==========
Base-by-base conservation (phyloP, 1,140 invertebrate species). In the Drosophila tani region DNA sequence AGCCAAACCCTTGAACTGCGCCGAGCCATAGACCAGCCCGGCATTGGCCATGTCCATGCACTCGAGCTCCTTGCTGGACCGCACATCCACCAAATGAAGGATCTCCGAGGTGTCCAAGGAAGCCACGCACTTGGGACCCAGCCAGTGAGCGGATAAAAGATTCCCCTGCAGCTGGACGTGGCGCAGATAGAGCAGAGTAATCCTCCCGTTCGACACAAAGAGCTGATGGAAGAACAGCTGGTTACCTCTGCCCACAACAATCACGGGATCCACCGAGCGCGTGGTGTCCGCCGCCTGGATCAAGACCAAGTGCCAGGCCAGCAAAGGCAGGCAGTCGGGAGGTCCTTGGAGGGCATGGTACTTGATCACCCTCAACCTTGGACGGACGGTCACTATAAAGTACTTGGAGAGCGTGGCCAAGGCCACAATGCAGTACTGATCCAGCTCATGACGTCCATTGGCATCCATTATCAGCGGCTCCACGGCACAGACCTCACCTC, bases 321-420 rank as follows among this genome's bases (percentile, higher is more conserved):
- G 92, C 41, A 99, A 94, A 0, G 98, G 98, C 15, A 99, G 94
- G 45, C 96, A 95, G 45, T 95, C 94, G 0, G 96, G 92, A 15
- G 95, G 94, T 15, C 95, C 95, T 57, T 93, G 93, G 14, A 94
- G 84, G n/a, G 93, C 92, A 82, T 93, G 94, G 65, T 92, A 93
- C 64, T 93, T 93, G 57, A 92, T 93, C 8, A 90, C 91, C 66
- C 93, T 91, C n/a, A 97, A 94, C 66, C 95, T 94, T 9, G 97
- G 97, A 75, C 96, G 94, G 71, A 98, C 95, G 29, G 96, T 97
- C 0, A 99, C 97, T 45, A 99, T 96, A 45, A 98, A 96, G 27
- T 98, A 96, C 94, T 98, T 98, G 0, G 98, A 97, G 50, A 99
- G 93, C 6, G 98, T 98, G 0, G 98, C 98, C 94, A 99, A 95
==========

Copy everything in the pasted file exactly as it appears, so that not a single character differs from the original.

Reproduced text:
Base-by-base conservation (phyloP, 1,140 invertebrate species). In the Drosophila tani region DNA sequence AGCCAAACCCTTGAACTGCGCCGAGCCATAGACCAGCCCGGCATTGGCCATGTCCATGCACTCGAGCTCCTTGCTGGACCGCACATCCACCAAATGAAGGATCTCCGAGGTGTCCAAGGAAGCCACGCACTTGGGACCCAGCCAGTGAGCGGATAAAAGATTCCCCTGCAGCTGGACGTGGCGCAGATAGAGCAGAGTAATCCTCCCGTTCGACACAAAGAGCTGATGGAAGAACAGCTGGTTACCTCTGCCCACAACAATCACGGGATCCACCGAGCGCGTGGTGTCCGCCGCCTGGATCAAGACCAAGTGCCAGGCCAGCAAAGGCAGGCAGTCGGGAGGTCCTTGGAGGGCATGGTACTTGATCACCCTCAACCTTGGACGGACGGTCACTATAAAGTACTTGGAGAGCGTGGCCAAGGCCACAATGCAGTACTGATCCAGCTCATGACGTCCATTGGCATCCATTATCAGCGGCTCCACGGCACAGACCTCACCTC, bases 321-420 rank as follows among this genome's bases (percentile, higher is more conserved):
- G 92, C 41, A 99, A 94, A 0, G 98, G 98, C 15, A 99, G 94
- G 45, C 96, A 95, G 45, T 95, C 94, G 0, G 96, G 92, A 15
- G 95, G 94, T 15, C 95, C 95, T 57, T 93, G 93, G 14, A 94
- G 84, G n/a, G 93, C 92, A 82, T 93, G 94, G 65, T 92, A 93
- C 64, T 93, T 93, G 57, A 92, T 93, C 8, A 90, C 91, C 66
- C 93, T 91, C n/a, A 97, A 94, C 66, C 95, T 94, T 9, G 97
- G 97, A 75, C 96, G 94, G 71, A 98, C 95, G 29, G 96, T 97
- C 0, A 99, C 97, T 45, A 99, T 96, A 45, A 98, A 96, G 27
- T 98, A 96, C 94, T 98, T 98, G 0, G 98, A 97, G 50, A 99
- G 93, C 6, G 98, T 98, G 0, G 98, C 98, C 94, A 99, A 95